Less Is More

In my article yesterday, I spoke about sex scenes in fiction, and how what was once taboo is now being accepted with such grandiose openness, with books like ‘Fifty Shades of Grey’, aka ‘mommy porn’ as referred to by the media. While many authors write about sex, like Chekhov in the past and Nicholas Sparks now, they are not explicit about the sexual scene. To me, writing a sex scene is something personal and my own feeling is that ‘less is more’. The author has to ‘leave something to the imagination and the power of suggestion’. And to illustrate, here is an excerpt, described as one of the most erotic scenes in all literature, from Gustave Flaubert’s book ‘Madam Bovary’:

A street urchin was playing on the pavement.
“Go and get me a cab!”
The youngster shot off down the Rue des Quatre Vents, and they were left for a minute face to face, in some embarrassment.
‘Oh, Léon! Really – I don’t know – whether I ought…’, she simpered affectedly. Then she looked serious. ‘You know it’s not the thing!’
‘Why not?’ retorted the clerk. ‘It’s done in Paris!’
And that word, with the unassailable logic, decided her.
The cab hadn’t arrived yet, though; Léon was afraid she might retreat inside the Cathedral again. At last it came in sight.
‘At any rate you ought to go out through the North Door!’ cried the beadle, who had halted in the porch, ‘and see the Resurrection, the Last Judgment, the Paradise, King David, and the Damned in the Flames of hell!”
‘Where to, sir?’ said the cabby.
‘Where you like!’ said Léon, pushing Emma into the carriage; and the lumbering machine set off.
It went down the Rue Grand-Pont, across the Place des Arts, along Quai Napoléon, over the Pont Neuf, and pulled up sharply before the statue of Pierre Corneille.
‘Keep on!’ came a voice from inside.
The cab started off again, and gathering speed down the hill beyond the Carrefour La Fayette, drove into the station yard at full gallop.
‘No! Straight on!’ cried the voice again.
It passed out through the iron gates, and presently striking the Drive, trotted gently along between the tall elms. The cabby mopped his brow, stuck his leather hat between his legs and turned off beyond the side-avenues towards the green by the waterside.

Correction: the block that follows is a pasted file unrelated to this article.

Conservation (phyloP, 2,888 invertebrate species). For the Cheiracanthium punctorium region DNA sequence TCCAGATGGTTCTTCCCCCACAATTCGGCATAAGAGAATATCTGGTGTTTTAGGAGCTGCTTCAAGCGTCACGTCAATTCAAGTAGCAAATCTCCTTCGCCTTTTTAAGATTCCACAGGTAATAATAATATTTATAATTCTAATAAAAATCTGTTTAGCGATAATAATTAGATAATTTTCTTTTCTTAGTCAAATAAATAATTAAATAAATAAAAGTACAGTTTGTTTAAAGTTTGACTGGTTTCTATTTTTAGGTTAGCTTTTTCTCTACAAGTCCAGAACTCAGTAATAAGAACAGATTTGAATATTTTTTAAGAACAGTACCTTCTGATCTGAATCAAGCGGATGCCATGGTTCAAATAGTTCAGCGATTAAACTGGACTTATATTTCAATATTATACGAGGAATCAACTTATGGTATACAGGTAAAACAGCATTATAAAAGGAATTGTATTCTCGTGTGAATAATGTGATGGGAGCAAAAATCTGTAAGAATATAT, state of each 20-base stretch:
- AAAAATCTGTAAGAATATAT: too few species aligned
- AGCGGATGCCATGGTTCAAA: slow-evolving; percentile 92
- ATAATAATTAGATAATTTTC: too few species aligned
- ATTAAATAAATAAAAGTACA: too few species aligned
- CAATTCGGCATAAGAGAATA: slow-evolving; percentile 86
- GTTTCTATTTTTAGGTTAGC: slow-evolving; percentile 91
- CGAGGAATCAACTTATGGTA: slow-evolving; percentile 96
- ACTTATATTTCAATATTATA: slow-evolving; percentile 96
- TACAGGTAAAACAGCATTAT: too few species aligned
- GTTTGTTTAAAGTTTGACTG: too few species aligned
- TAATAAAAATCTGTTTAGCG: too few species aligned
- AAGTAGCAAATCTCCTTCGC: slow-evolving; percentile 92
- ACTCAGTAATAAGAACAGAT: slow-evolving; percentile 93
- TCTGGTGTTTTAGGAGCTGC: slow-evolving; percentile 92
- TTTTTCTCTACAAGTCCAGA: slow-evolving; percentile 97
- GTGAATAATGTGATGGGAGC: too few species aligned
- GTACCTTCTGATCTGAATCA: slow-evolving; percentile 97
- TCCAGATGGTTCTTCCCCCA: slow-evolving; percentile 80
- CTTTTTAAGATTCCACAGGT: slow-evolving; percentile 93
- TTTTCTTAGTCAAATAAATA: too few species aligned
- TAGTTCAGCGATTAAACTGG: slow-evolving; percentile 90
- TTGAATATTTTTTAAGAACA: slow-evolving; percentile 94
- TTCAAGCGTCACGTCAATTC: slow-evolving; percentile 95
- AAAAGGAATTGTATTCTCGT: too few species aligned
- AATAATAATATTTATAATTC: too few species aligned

All along the river, on the pebble-paved towing-path, went the fiacre, past the islands and a good way towards Oyssel.
Then suddenly it switched off through Quatre Mares, Sotteville, the Grande Chaussée, the Rue d’Elbeuf, and halted for the third time outside the Botanical Gardens.
‘Go on, will you!’ cried the voice yet more furiously.
Immediately it moved off again, past St Sever, the Quai des Curandiers, the Quai aux Meules, back over the bridge, across the Drill Square and behind the workhouse gardens, where old men in black jackets are to be seen strolling in the sunshine along the ivy-mantled terrace. It drove along the Boulevard Bouvreuil, down the Boulevard Cauchoise, and all the way up Mont Riboudet as far as the Côte de Deville.
There it turned and came back again, then went roaming at random, without aim or course. It was seen at St Pol and Lescure, at Mont Gargan, at the Rouge Mare and in the Place du Gaillardbois; in the Rue Maladerie, the rue Dinanderie, outside St Romain, St Vivien, St Maclou and St Nicaise; at the Customs House, at the Old Tower, the ‘Three pipes’, the Monumental Cemetery. Every now and then the driver, perched up on his box, would cast despairing glances at the public houses. He couldn’t conceive what mania for locomotion possessed these individuals that they should want to drive on for ever. Once or twice he did slow up, and angry exclamations immediately broke out behind him; whereupon he whipped up his sweating hacks still harder, jolting the cab recklessly, banging into things right and left and not caring, demoralized, almost weeping with thirst, fatigue and despondency.
And by the harbour, in the midst of the wagons and barrels, in the streets, at every corner, the citizens opened their eyes wide in amazement at the spectacle, so extraordinary in a provincial town, of a carriage with drawn blinds, continually reappearing, sealed tighter than a tomb and being buffeted about like a ship at sea.
Once, in the middle of the day, when they were right out in the country and the sun was beating down at its fiercest on the old silver-plated carriage-lamps, an ungloved hand stole out beneath the little yellow canvas and tossed away some scraps of paper, which were carried off on the wind and landed like white butterflies in a field of red clover in full bloom.
At about six o’clock the cab drew up in a side-street in the Beauvoisine quarter, and a woman got out; she walked away with her veil lowered, and without a backward glance.


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4 Responses to Less Is More

  1. Samir says:

    It’s a great scene… actually, it’s just a great book!

  2. Wonderful scene. It implies so much without going into graphic details.

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